BIG 5 -> Extroversion 77% ; Accommodation 60% ; Orderliness 62% ; Emotional Stability 64% ; Open Mindedness 74%

    Quotes:
    "If somebody asks your MBTI type on a first date, run". -Donna Cecilia
    "Enneagram is psychological underpinnings. Cognitive Functions are mental reasoning and perceptional processes. -Sanjuro

  6. #6
    Senior Member Gerbah's Avatar
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    You could also look at it another way. That experience is just experience, without a good or bad judgment about it because it involves difficulty or suffering. In that sense, pretty much any experience can be taken in a good way.

  7. #7
    Junior Member MrStombles's Avatar
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    I got labeled chronic depressive, borderline personality disorder with traits of avoidant personality disorder. Umm the depressive thing can be boiled down to just indulging certain parts of my personality too much, to the point where it takes over completely. The borderline is just having no emotional skin, but thankfully it works both ways. I see for the most part things that just upset me or send me spiraling down, but one little thing in my day where I feel like I connected with somebody could make me feel indescribably awesome. To be honest it's neither good or bad, it just kind of is

  8. #8
    pathwise dependent FDG's Avatar
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    I'm European, I don't have any made-up disorder.
    ENTj 7-3-8 sx/sp

  9. #9
    Senior Member NewEra's Avatar
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    Quote Originally Posted by FDG View Post
    I'm European, I don't have any made-up disorder.
    Because you're European?

  10. #10
    Senior Member proximo's Avatar
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    Quote Originally Posted by TheChosenOne View Post
    Because you're European?
    I think he's referring to the idea that on this side of the Atlantic, there's perceived to be, in the USA, a general tendency towards labelling just about any modus operandi that isn't ratfied as "normal" by a private, profit-making medical industry, as some disorder or other.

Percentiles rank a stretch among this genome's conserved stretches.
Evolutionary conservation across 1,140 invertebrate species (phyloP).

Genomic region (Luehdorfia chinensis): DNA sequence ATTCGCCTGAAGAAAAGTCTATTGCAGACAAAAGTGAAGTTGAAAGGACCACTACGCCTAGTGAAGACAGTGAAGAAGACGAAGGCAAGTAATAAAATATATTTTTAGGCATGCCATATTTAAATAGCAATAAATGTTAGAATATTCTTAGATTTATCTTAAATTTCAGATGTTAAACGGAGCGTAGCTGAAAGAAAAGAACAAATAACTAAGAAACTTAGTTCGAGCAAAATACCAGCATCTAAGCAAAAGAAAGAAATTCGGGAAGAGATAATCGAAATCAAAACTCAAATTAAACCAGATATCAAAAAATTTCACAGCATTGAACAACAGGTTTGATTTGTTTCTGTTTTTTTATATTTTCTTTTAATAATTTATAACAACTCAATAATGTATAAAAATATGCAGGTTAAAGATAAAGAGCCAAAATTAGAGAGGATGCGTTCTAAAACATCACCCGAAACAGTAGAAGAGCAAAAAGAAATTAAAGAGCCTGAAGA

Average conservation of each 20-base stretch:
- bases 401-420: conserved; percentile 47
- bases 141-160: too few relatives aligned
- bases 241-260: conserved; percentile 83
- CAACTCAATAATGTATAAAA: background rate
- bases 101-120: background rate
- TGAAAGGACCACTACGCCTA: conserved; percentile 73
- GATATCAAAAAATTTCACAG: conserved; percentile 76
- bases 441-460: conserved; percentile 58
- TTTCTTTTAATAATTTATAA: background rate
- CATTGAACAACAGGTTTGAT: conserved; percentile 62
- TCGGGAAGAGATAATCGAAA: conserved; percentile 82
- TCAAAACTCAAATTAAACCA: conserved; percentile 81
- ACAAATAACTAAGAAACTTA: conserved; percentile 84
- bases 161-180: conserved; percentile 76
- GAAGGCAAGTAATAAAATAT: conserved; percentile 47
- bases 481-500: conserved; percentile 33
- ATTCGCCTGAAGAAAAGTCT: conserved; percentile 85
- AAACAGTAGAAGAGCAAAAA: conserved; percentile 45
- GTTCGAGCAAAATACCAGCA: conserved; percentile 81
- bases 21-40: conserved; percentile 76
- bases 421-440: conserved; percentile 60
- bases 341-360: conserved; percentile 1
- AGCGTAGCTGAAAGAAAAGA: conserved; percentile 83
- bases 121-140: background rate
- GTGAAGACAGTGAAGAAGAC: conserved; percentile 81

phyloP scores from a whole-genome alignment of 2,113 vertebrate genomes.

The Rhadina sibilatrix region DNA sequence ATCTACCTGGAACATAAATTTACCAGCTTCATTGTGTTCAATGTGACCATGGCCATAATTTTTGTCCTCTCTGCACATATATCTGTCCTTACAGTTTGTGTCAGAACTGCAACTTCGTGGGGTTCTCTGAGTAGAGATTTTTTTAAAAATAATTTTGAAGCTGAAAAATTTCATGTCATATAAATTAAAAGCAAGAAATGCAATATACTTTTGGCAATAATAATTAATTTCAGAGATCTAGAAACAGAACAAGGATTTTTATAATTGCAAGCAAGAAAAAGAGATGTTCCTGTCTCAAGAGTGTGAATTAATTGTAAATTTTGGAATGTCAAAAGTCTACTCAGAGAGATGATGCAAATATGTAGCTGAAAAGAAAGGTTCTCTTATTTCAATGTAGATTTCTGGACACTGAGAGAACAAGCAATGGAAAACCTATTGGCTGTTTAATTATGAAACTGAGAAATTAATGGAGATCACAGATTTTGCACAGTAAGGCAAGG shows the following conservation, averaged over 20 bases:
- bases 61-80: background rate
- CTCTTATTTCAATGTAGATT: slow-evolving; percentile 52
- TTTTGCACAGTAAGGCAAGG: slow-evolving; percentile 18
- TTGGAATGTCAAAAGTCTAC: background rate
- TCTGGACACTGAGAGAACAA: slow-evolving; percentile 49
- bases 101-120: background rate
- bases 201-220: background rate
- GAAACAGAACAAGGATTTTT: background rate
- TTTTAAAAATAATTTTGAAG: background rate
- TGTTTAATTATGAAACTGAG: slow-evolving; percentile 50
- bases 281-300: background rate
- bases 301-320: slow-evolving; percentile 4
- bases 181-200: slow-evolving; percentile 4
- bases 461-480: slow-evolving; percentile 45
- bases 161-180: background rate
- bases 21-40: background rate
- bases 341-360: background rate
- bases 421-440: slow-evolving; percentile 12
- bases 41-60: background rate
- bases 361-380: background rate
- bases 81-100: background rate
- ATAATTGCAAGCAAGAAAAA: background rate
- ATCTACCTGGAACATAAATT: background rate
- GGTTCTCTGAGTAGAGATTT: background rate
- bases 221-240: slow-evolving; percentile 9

Hence, where an American is likely to say "I have X disorder, I need professional (expensive) counselling", a European's more likely to say "sometimes I'm a bit of an ass, I'll have a talk with my close family and friends about it and listen to their feedback, and see what I can do to work on that". It seems to us sometimes that with you guys, "X" could be anything from "being obnoxious due to lack of self-control and being a generally spoilt brat" to "full blown Parkinsons's disease".

    I make no comment as to whether I agree with this perception - I'm just saying it's there.

    Kai - I don't suffer from low self-esteem and I'm an extravert to boot, yet I'm most definitely an introspective person. It's difficult to say whether you'd have developed certain good points through more positive means, had you not experienced other bad ones - it's very "coulda, shoulda, woulda", theoretical alternative past/future scenarios... nothing can be proven or even conclusively argued. I agree that adversity can and does build character and teach important qualities, but I don't think I'd go as far as to say that the level of adversity that it takes to produce a personality disorder, or the disorder itself, should be viewed as good or indispensible to a person's development.

    I've been through some pretty severe times myself, and I'm aware that through some of those things I've learned good qualities... but then, I also know people who've not had to suffer anywhere like I have, and yet they still seem to have managed to grow into good people.
    I'm male and over 30, FYI.
    Preferences: 20% Extravert, 98% Intuitive, 68% Thinker, 17% Perceiving